January 26, 2013…
January 26 has always been a weird day.
Turned out to be diffuse large cell lymphoma. I spent the next six months enduring chemotherapy, weird pain, weakness and hair loss. And weekly doctor visits. It looked for a while that I wasn’t gonna be around to write this blog nonsense.
But, here I am . I’ve been more than fortunate.
People sometimes gasp when I recount certain chapters in my life. My leg disability at age 12, loss of my daughter, and being a cancer survivor. While I’ve had my moments, it’s nothing compared to Brigid’s brother and his battle against lymphoma. Or CoolChange (c)(c) watching over his beloved wife, now in hospice. They need all your good thoughts, and prayers, if that’s what you do.
And if you donate blood, please continue to do so. Or start. And mark that organ donor spot on your driver’s license. It’s the least we can do.
Sad PS – Rick (CoolChange) announced in his blog today that his beloved wife passed @ 5:55 yesterday.
One of the most prolific and innovative inventors in history, JOHN MOSES BROWNING was born on this date in 1855.
The next time you rack your semiautomatic pistol, remember the slide mechanism was invented by Mr. Browning. Otherwise, we’d be stuck with Georg Luger’s toggle top! Seen many of those designs, lately?
Every time I first touch off my one remaining prized 1911, I try to intone, “God Bless John Moses Browning!”
For a succinct biography of the man, please go to 1911.org
I recently had a conversation with a friend which sparked a bittersweet memory.
One of the things many of us miss as adults is the wonder, the surprise, the simple serendipity of joy. In childhood we experience it often, probably because most things and experiences are new to us, and we’ve yet to become jaded.
One of my favorite memories of my daughter Molly was when I gave her a gift. She was turning twelve, and I knew just as the Sun rose in the morning that soon she would be developing into a teenager, full of doubt and promise. One who no longer trusted her parents to be all-knowing and truthful. Because, of course, we weren’t and could never be.
But here we were, proud father giving his daughter a present. She opened it, her eyes widened, and there was that sudden exhalation of breath. Excitement, happiness, joy. Innocence and appreciation in one second, one breath. Followed by the big hug.
I don’t even remember what I had given her. But what she gave me was so much more. An everlasting memory of a happy young woman, unspoiled by the adolescent hormones of parental treachery. Not yet jump-started into that distrust generated simply by being parents and adults.
Zen masters tell us to be in the now. Live life as if each moment was your last. This is what Molly showed me that day.
I’ve had many difficult times of year. The holidays and my birthday comprise one such time. Not because of those specific events, but rather because of who’s not there.
But, I’ve already received my present this year. As I get every year – when I remember it.
Live in the now, with joy, and never be disappointed.
Thank you, Molly.
I’ve known Judy since 2003. We met through EHarmony. We dated for a couple years, then split, then got back together for another couple years. We’ve evolved into good friends.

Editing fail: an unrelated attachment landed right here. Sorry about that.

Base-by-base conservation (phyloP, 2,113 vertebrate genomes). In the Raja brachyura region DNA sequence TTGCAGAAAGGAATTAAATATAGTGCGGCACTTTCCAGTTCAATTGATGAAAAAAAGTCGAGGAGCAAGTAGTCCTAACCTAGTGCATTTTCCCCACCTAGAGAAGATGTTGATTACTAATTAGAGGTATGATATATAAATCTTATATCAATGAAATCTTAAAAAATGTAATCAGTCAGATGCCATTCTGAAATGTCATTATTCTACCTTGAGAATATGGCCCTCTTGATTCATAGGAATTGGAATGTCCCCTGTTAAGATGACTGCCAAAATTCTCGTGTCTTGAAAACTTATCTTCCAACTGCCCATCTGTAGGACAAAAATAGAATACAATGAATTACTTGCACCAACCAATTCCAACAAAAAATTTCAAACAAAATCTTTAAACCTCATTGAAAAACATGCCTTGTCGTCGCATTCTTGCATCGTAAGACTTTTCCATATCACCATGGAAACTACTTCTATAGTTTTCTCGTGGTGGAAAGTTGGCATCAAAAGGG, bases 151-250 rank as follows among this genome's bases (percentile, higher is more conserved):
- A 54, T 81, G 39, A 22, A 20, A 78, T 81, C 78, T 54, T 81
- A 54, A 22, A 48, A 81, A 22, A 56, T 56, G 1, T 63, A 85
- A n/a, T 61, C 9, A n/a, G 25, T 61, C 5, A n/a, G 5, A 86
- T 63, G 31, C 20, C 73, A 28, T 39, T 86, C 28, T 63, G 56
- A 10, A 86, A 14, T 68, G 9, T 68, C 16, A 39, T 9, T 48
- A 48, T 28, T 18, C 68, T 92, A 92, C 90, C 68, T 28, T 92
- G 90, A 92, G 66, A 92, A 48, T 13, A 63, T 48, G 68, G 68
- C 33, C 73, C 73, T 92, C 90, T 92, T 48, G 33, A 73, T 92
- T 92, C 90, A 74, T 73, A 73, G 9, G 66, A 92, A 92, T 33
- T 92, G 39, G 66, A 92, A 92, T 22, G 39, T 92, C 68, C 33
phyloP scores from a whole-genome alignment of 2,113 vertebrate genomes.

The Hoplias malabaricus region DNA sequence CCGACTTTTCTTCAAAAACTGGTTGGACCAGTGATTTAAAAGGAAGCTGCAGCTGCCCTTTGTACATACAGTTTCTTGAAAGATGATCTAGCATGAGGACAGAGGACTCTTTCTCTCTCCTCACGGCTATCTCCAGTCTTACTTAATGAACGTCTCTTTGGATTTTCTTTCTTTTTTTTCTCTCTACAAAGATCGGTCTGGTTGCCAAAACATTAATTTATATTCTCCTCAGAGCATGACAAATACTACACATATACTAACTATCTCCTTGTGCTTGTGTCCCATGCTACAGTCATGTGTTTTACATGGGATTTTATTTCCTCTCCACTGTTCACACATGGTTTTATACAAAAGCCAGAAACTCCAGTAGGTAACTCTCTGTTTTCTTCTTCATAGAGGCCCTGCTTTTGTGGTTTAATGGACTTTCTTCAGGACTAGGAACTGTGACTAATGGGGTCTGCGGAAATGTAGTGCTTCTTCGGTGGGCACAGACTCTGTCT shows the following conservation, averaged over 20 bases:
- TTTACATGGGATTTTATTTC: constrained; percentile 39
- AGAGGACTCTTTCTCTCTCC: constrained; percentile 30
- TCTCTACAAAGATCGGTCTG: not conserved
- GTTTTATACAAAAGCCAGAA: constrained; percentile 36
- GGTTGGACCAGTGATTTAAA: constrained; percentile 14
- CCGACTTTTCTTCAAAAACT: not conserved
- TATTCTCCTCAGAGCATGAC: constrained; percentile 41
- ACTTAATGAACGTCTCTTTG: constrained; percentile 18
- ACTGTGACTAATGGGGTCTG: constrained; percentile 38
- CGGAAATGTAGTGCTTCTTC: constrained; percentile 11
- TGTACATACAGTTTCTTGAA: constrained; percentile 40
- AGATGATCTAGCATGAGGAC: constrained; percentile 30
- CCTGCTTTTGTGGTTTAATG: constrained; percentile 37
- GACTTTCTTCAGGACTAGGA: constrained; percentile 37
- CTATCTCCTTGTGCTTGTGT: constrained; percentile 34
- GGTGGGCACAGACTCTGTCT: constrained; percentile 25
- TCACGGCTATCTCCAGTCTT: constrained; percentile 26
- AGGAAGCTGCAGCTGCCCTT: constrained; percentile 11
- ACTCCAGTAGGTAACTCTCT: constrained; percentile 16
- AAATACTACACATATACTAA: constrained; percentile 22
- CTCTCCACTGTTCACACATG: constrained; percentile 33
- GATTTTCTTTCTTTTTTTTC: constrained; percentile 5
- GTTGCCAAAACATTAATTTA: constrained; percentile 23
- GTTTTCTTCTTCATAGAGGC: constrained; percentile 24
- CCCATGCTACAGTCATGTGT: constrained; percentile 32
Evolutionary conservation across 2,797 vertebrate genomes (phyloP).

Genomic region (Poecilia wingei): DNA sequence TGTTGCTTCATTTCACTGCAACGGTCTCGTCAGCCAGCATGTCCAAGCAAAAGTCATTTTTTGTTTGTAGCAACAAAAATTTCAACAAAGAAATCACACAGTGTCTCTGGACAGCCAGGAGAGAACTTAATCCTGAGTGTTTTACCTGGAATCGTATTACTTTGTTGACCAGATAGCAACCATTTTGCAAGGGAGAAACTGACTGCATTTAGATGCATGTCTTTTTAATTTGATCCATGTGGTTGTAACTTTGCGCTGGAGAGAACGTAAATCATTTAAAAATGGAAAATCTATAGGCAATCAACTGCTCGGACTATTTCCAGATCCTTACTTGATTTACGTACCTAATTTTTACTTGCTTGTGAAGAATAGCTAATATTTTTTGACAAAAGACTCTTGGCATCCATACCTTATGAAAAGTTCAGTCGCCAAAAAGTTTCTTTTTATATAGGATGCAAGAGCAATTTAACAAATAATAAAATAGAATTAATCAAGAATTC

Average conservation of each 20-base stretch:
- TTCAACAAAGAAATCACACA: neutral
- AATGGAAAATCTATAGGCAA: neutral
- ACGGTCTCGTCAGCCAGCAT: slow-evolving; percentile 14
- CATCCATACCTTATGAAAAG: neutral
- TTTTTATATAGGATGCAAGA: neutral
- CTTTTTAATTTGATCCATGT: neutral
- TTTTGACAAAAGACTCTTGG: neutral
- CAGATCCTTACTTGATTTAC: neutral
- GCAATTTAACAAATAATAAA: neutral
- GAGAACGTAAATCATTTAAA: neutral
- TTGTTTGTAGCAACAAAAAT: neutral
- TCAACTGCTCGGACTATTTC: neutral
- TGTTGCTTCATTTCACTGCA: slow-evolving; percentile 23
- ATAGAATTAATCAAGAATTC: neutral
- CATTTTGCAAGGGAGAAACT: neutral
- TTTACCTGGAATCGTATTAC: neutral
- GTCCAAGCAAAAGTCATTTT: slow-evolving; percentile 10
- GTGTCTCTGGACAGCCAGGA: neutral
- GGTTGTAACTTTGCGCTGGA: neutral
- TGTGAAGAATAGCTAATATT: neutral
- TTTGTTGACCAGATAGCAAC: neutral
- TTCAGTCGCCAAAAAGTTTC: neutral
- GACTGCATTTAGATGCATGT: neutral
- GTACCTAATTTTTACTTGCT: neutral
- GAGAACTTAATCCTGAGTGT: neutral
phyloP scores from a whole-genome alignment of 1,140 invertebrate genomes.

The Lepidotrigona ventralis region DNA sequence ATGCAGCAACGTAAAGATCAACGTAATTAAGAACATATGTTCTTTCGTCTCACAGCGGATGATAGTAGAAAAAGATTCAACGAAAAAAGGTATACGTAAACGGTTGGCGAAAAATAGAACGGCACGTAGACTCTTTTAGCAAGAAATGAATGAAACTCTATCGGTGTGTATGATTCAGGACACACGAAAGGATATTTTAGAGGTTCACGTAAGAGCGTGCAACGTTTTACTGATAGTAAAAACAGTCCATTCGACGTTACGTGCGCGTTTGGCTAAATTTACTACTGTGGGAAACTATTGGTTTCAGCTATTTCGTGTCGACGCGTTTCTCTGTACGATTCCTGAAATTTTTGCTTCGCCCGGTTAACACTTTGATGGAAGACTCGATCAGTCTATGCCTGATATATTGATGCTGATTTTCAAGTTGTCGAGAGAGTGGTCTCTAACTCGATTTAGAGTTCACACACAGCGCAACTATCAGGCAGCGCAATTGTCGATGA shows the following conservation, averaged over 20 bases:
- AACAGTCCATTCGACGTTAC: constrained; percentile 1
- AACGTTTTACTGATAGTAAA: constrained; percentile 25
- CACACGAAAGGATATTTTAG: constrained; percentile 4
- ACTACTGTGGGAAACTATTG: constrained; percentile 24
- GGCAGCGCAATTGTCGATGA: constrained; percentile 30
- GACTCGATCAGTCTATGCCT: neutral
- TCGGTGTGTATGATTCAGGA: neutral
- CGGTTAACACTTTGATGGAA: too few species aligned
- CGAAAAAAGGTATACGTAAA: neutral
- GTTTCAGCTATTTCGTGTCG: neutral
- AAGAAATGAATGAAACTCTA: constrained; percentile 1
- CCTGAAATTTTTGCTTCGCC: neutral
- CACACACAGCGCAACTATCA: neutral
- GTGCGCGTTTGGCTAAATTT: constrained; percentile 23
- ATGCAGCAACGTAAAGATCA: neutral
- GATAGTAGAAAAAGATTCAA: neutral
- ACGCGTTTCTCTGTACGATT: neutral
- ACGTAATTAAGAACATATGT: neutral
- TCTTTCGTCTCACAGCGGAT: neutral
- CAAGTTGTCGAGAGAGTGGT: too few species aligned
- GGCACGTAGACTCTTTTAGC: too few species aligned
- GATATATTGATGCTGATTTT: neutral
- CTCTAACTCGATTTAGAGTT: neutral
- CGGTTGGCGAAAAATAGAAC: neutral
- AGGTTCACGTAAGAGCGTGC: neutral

Judy and I have some similar history in that we both lost someone special in our lives way too soon. I think it’s one of the things that binds us. But our friendship is not just about the sad. We both have sick and twisted senses-of-humor and are prone to the sarcastic. And we like guns. And tequila (not at the same time!)
Back in 2009, after we had broken up the second time, I was hospitalized and asked her to pick up my mail for me at my home. This is a 17 mile trip one-way, and I expected her to stop by once or twice a week to collect it.
Not only did she collect it daily, but she then came to the hospital to see me. Every day. She was there when my oncologist told me I had lymphoma. And was there much of the time when I was doing outpatient chemo.
When I told her I quite probably was going to lose my home, she offered me a place to stay. Open-ended. This is who she is.
Today is her Birthday. If I told you her age or posted her photo she would most certainly shoot me with the Nighthawk she carries!
Happy Birthday, Judy! And thanks!
would have been is my daughter’s 29th birthday.
I remember two previous ones, in particular.
The night before the day she was born, it was laundry night, and I went to the local laundromat to do the task.
This was 1983, and we didn’t have cell phones.
I arrived back home and my wife gleefully announced, “My water broke!”
I stayed calm and handled everything appropriately I went a little crazy, probably acting a like Rob Petrie in the Dick Van Dyke Show.
But, we made it to the hospital, all was okay, and at 0730 the next morning our daughter was born.
Fast-forward 12 years later, and my daughter wanted a party with her girlfriends, and with our friends.
So we had a quick get-together at my house (my wife and I had separated, but she was present) with a few adult friends (better gifts, don’t ya know!) then they left and I was herding a bunch of eleven and twelve-year-old girls who were eating snacks, drinking soda and giggling. LOTS of giggling.
After the impromptu fashion show and make-up show, I was banished to the Elba of my room while the girls watched Jurassic Park, The Bruce Lee Story, and The Mask. (my daughter was nothing if not eclectic in her cinema choices!)
Then, it was bedtime (you’ll notice I didn’t say sleeptime) and there was more giggling. Eventually all went to sleep, I think.
In the morning, I made real pancakes with real maple syrup and bacon. And the parents eventually collected the giggling brood.
The next month we were T-boned and Molly was lost. Molly was just 12.
Every birthday, every holiday, every new year is bittersweet.
At least we had her for twelve years.
Happy Birthday, Molly!